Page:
Whose History? Engaging History Students through Historical Fiction
by Grant Rodwell
Publisher: University of Adelaide Press 2013
Number of pages: 283
'Whose History?' aims to illustrate how historical novels and their related genres may be used as an engaging teacher/learning strategy for student teachers in pre-service teacher education courses. The book examines the traditions in Australian historical fiction.
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Many people who have not written a research paper in the genre of History often have difficulty with understanding where to start. This Wikibook is an attempt to outline some of the basics for writing a research paper in History.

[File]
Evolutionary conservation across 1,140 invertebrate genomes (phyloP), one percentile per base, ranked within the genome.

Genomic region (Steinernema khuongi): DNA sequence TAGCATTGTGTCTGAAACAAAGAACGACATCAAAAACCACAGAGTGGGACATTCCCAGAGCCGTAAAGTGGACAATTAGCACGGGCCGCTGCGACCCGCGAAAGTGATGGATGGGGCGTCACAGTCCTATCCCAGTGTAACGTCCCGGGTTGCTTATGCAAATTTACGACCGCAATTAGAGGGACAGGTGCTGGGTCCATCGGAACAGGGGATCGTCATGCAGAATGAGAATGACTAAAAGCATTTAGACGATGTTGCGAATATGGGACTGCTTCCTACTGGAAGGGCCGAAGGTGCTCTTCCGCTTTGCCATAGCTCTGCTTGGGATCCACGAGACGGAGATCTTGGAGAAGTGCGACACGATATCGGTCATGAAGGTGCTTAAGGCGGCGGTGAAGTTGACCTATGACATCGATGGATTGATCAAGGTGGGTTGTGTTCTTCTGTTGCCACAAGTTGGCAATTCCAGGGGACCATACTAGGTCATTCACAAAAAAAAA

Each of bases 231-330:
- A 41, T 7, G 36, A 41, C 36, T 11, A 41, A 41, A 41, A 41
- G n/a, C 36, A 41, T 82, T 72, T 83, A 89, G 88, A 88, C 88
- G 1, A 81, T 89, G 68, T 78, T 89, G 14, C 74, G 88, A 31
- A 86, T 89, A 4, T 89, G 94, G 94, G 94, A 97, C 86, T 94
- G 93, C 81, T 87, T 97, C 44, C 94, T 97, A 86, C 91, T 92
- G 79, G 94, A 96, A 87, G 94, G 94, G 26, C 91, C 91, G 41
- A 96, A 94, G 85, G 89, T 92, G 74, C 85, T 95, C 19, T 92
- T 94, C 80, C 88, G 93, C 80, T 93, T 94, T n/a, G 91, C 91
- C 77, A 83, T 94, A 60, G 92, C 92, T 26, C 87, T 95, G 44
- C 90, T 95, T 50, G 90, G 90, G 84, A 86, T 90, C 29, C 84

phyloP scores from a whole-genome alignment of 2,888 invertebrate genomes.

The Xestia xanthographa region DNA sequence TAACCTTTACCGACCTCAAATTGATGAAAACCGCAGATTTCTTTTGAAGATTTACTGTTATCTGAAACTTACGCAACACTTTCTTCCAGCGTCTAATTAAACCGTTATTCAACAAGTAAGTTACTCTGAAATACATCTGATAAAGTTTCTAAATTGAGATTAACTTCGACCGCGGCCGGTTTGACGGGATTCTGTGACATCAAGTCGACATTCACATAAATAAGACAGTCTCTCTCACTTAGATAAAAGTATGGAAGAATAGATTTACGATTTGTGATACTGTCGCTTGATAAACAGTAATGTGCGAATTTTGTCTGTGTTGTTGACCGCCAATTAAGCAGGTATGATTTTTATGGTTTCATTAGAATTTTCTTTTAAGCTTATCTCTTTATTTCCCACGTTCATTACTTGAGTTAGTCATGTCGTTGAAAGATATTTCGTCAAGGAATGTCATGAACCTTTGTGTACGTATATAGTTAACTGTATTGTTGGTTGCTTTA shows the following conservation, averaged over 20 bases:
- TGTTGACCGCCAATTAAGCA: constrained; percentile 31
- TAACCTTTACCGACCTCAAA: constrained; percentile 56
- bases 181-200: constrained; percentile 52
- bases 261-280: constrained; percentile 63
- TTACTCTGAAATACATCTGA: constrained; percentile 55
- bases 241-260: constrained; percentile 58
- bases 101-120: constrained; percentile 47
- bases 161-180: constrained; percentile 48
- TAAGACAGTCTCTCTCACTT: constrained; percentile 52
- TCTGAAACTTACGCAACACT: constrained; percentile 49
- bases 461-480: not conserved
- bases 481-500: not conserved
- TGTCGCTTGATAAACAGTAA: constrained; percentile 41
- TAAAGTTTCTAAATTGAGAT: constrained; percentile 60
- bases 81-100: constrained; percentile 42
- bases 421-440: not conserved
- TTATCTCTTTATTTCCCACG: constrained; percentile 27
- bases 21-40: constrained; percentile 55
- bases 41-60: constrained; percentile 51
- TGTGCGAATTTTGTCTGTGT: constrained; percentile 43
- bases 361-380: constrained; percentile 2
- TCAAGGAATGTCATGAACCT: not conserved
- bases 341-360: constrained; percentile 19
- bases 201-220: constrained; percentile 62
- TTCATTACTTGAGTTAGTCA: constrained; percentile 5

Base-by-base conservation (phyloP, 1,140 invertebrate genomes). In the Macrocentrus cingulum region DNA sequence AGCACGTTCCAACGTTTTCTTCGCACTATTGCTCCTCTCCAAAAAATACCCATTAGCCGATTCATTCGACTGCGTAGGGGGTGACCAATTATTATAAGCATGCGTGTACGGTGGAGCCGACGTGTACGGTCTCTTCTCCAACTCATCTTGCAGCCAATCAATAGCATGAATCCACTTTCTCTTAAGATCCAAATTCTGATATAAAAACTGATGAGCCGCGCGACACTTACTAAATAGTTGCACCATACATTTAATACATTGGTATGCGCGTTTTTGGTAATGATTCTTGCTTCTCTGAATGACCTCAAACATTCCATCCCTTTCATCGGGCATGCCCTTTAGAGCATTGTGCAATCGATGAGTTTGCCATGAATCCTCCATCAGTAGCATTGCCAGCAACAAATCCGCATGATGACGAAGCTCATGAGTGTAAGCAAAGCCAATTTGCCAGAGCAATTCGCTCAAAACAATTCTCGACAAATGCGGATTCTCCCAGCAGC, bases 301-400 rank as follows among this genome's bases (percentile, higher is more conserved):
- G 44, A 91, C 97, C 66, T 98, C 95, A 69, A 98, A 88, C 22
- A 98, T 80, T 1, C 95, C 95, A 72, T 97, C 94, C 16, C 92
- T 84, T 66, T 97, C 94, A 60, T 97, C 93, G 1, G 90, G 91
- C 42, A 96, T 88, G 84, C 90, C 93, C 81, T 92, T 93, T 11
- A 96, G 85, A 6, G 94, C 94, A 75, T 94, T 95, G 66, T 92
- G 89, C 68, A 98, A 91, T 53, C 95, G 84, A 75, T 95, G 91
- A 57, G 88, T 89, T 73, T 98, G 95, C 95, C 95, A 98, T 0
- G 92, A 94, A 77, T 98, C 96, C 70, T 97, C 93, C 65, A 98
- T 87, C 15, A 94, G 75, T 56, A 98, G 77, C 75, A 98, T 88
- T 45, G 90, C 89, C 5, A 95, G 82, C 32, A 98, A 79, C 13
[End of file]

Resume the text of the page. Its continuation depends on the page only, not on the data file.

This work includes historical disasters and tragedies sorted chronologically and geographically. Each event includes details related to the event and details about victims, presented in an educational and historically instructive manner.
by F. N. McCoy - University of California Press
In this handbook the author has analyzed the stages involved in the term research paper from the viewpoint of the time involved in each, the order in which they should be undertaken, and their distribution over the typical university quarter.
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The medium of history and classics as intellectual disciplines is the written word. Sloppiness of expression is as detrimental to any historical study. This guide is designed to help you avoid some of the pitfalls into which students often fall.